This week’s episode of CSI: Cyber is called “The Evil Twin.” That’s a fine name, but as we’ll see later, it could have just as easily been titled “The Poop Phone.” But we’re getting ahead of ourselves.
A hotel in New York City believes that their network’s been hacked. To make matters worse, it’s a hotel adjacent to the U.N., so a lot of foreign dignitaries are at risk. “We could be looking at a ‘dark hotel’ scenario,” explains Agent Mundo. Well, he doesn’t really explain anything — “Dark Hotel” just sounds spooky.
So the team heads to New York, the city that never sleeps. At the Kirkendahl Hotel, Agent Ryan says that guests could be hacked through malware posing as legit software updates. For instance, this update to Treble Flash Play, being installed on a computer that appears to be running Microsoft Bob:
This is how hotel viruses work:
The hotel’s lawyer is worried because many of their guests use aliases, such as these:
It makes no sense. These are obviously the names of famous cartoon characters! (From the 1950s and ’60s, but that’s a whole ‘nother can of worms.) They might as well just make a reservation under John Q. Fakename, who lives at 123 Fake Street.
The situation gets worse when they discover that the security footage has been wiped. Also important is that Adele Foster, one of the guests, has been murdered.
Investigators recover the victim’s cell phone in the plumbing, indicating that the killer tried to destroy her phone. The show reenacts this, inadvertently giving us CSI: Cyber in microcosm.
That’s it. That’s the whole show. CSI: Cyber: Smash your phone and throw it in the toilet because technology is bad.
According to hotel records, Foster somehow kept ordering room service even after she died. The plot thickens.
This week’s word of the week is hospitality hack. In past weeks, the show has seen fit to poorly define actual hacking terminology. Now it’s just making up terms.
It turns out the hackers used a virus embedded in a fake party email to hack the network, which finally gives Sifter an excuse to deliver this soliloquy that’s clearly been in his back pocket for a while.
“Y’know, it was the Trojans themselves that opened up the city gates and pulled the horse inside. Just like the hotel employees, who opened a party invitation and let in the malware. While they blindly celebrated victory, their enemy lay in wait. And Troy fell.”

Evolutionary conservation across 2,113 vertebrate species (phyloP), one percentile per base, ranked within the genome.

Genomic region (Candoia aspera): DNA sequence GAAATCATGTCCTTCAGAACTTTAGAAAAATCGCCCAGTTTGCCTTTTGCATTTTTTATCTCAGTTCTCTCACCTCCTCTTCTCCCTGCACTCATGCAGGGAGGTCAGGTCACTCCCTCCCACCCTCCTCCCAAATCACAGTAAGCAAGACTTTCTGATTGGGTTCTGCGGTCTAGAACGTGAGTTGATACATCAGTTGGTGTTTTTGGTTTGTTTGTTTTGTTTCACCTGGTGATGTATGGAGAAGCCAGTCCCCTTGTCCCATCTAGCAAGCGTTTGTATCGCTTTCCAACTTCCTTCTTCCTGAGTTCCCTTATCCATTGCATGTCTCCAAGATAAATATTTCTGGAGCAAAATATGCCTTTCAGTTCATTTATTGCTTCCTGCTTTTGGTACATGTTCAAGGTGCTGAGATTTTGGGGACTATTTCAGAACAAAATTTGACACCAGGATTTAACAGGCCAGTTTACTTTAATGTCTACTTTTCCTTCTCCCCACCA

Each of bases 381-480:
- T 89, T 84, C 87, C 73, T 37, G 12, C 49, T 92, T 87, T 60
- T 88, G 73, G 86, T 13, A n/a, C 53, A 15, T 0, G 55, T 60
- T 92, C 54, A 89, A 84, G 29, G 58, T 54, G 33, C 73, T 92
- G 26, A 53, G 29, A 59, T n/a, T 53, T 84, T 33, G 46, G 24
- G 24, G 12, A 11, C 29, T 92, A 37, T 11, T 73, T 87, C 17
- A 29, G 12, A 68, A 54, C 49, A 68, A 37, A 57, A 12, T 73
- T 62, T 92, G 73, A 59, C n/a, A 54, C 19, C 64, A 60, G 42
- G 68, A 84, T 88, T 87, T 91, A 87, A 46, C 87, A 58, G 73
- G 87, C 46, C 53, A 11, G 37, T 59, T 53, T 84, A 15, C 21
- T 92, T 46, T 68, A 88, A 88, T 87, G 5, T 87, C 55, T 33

Krumitz gets it.
Nelson’s not so sure.
Ramirez, Krumitz, and Nelson explain how everything in the hotel room was controlled via a central computer. They demonstrate by hacking the TV, thermostat, and remote-controlled curtains. “Nelson, are you really doing that?” asks Ryan. “Did you actually hack this hotel?”
Krumitz tells Nelson to investigate the phone that got flushed down the toilet. Nelson accurately refers to this as “The Poop Phone.” He also smells it, as any good detective might.
The team eventually tracks down a suspect, Evan, whose cell-phone data appears to place him at the scene of the crime. That data includes some very unsexy sexts.
Time for a montage! Nelson cleans off the poop phone!
Krumitz reconstructs the poop phone.
It turns out all of the data tying Evan to the crime was faked. For someone who constantly espouses that “Everything can be hacked,” Agent Ryan seems to have forgotten the No. 1 rule: “Everything can be hacked.”
The team runs through a number of hypothetical methods for planting fake info on someone’s cell phone. Maybe Evan got tricked into going to yougethacked.com.
Maybe they hacked Evan at a coffee shop by using an “evil twin” router. Here is Nelson’s hacker face.
It turns out the real culprit is the victim’s abusive boyfriend. He puts on his best murder face and goes to kill Evan.
Agent Mundo manages to get there just in time, however. A chase ensues, and for a fleeting moment, we see James Van Der Beek contemplating what has become of his life.
With the suspect in custody, the team finds its smoking gun on the culprit’s motion-tracking chip. By syncing up his movements with their victims, they are able to reenact the fight.
It is very silly, but I’m also pretty sure it is the first real show of ingenuity that CSI: Cyber has demonstrated yet. That’s a good sign! It also gives us a fight scene between two people with glowing crotches.
Sure! Case closed! Bye.